10 CHILDREN AND A GOAT
This is a true story. Or maybe it isn’t. Who knows and anyway does it matter? Every story has its roots in an unreliable memory.
It is 1959. Israel has been welcoming new immigrants for the past decade; some are more welcome than others. Lise comes from Tunis. She lives with her husband, 10 children and a goat in one room in the old town of Beersheva. Immigrants from N. Africa and the Arab countries are ranked low in the hierarchy and so are given the worst accommodation.
The goat sleeps under the bed, the 10 children on a mattress on the floor. Her husband works when he can find it, which isn’t often. A couple of the boys do odd jobs, delivering ice blocks and vegetables on a home-made cart. Sometimes one of them manages to steal something good and there is a celebration. Lise earns money by scrubbing the floors in local cafes. She is tall and dark, poorly dressed, with a string of beads round her neck. She holds herself with great dignity and seems to possess immense patience and an uncomplaining acceptance of her lot.
In Tunis she agreed to an arranged marriage with her husband, although she loved somebody else, and says she will arrange marriages for her daughters, too. The journey of her life, she believes, has been settled for her and it is pointless, even ridiculous to protest.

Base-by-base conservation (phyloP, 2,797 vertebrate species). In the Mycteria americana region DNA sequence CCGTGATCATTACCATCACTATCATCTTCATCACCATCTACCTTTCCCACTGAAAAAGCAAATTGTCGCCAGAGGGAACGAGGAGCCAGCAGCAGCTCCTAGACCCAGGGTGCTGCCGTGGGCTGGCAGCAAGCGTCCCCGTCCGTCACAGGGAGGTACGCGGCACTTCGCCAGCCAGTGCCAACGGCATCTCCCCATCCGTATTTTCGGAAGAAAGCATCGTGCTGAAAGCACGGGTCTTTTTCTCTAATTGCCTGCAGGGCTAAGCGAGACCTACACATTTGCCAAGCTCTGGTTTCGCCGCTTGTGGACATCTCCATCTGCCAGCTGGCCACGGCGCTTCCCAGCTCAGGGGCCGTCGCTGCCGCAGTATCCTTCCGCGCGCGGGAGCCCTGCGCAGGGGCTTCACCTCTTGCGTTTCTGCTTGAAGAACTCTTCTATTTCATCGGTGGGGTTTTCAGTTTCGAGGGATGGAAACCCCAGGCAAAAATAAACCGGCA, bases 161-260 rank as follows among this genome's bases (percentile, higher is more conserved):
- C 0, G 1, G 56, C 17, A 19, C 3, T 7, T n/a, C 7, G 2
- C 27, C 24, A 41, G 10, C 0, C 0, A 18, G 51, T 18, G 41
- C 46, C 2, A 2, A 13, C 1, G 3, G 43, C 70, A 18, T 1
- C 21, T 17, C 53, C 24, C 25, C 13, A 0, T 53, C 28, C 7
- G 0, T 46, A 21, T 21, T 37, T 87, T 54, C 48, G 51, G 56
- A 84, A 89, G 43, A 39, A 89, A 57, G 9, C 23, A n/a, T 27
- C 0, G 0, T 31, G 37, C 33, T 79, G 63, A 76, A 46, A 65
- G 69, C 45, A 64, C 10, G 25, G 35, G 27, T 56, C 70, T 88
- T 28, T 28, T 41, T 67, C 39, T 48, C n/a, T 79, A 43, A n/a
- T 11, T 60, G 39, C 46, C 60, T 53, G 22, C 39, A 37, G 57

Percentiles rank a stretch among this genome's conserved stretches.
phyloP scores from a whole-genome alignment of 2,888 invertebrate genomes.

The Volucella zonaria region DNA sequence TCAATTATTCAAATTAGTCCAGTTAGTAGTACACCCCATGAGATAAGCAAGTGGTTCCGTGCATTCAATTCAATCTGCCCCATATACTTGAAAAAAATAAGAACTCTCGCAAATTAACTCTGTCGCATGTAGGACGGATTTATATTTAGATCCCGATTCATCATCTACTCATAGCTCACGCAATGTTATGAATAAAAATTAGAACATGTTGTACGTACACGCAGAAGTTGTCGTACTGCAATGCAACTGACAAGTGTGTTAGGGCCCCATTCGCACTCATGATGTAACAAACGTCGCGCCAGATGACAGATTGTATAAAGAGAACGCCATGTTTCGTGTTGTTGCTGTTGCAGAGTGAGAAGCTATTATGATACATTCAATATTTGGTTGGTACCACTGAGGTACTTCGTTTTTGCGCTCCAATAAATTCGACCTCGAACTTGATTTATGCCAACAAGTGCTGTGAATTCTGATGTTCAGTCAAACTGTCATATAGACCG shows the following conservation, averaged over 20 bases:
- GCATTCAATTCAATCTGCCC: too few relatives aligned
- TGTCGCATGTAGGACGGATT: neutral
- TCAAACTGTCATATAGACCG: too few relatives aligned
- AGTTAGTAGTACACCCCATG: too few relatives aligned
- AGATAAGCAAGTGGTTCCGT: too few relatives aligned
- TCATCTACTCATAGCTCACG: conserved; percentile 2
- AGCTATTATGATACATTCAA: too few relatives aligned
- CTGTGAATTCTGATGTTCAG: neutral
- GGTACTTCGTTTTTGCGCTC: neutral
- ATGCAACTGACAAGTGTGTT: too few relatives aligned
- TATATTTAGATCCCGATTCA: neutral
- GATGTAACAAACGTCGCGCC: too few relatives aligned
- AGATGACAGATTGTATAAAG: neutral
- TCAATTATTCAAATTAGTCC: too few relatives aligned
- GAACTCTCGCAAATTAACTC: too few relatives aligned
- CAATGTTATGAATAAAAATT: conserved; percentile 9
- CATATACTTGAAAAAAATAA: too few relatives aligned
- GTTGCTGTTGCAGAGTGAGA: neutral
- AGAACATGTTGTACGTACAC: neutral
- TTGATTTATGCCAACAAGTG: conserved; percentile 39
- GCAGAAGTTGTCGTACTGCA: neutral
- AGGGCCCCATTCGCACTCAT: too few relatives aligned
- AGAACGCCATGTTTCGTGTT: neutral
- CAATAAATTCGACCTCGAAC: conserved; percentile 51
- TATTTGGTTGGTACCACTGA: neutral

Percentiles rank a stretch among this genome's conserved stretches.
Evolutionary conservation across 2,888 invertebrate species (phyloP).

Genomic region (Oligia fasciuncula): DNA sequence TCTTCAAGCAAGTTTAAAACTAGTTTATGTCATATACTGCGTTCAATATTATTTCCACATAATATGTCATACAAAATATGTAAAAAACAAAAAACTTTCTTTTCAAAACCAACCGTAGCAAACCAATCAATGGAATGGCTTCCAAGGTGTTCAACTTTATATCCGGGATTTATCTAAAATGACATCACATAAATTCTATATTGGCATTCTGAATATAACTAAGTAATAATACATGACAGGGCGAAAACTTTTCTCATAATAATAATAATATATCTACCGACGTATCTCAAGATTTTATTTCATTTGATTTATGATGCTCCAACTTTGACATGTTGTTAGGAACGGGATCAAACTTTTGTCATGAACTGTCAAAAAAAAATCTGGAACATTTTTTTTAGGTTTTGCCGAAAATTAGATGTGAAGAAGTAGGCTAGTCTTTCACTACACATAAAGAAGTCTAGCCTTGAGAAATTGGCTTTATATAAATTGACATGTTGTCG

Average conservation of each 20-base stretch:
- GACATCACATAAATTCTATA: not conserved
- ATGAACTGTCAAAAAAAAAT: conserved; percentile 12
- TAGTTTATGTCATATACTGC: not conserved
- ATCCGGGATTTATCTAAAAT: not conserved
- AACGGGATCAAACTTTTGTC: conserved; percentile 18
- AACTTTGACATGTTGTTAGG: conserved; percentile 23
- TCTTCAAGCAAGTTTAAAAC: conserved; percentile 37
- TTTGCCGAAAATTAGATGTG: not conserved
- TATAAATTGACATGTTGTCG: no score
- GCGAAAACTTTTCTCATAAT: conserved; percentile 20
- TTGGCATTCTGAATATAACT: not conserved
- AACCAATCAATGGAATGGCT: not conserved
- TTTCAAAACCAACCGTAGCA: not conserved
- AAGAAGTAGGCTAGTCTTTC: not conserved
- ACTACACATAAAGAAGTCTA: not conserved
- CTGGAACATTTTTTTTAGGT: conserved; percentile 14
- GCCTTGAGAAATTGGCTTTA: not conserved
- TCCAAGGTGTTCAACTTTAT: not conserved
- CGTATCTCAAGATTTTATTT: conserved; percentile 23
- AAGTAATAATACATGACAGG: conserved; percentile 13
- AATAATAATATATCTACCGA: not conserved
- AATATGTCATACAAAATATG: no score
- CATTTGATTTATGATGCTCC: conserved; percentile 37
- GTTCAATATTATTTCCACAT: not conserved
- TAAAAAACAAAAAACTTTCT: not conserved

And yet in the matter of a flat, she did protest and she did find it ridiculous.
She had been told many times that it just wasn’t right, wasn’t healthy for a family of 12 and a goat to live in one room. Not in these civilised times.
“Yes,” she said, and smiled. ”But what can I do?”
“Go to the Town Hall. Ask for a bigger place.”
So she went and she asked. The clerk told her brusquely that it was impossible, there were no flats available, there was a long waiting list; but if she could put down 500 Israeli pounds, something might be done.
“I don’t have 500 Israeli pounds,” said Lisa.
“Sorry,” said the clerk.
In Israel, even in those days, corruption was rife. It was always a matter of knowing the right people. Protectsia they called it. I remember once, late at night, being in a car with friends, and the driver, more than slightly drunk, circled a roundabout, then circled it again, then went round a third time and was stopped by a policeman. He got out to talk to the policeman, came back 5 minutes later and settled into the driver’s seat.
“What happened?” we shouted.
“Nothing. He apologised.”
Surprisingly, Lise wasn’t inclined to accept the clerk’s word. It didn’t make sense to her. Either there were flats available or there weren’t. What did 500 Israeli pounds have to do with it? No-one should have to live in one room with a husband, 10 children and a goat, she said to herself.
So she called a family conference. Her brother and two cousins came with their families and they all crowded into the one room to discuss what should be done. The goat was pushed under the bed and Lise’s smallest girl, who had just been bitten on her leg by a dog, slept heavily in her mother’s arms. The rest of the family racked their brains and tried to think of some way to help.
“Build your own flat,” said the brother.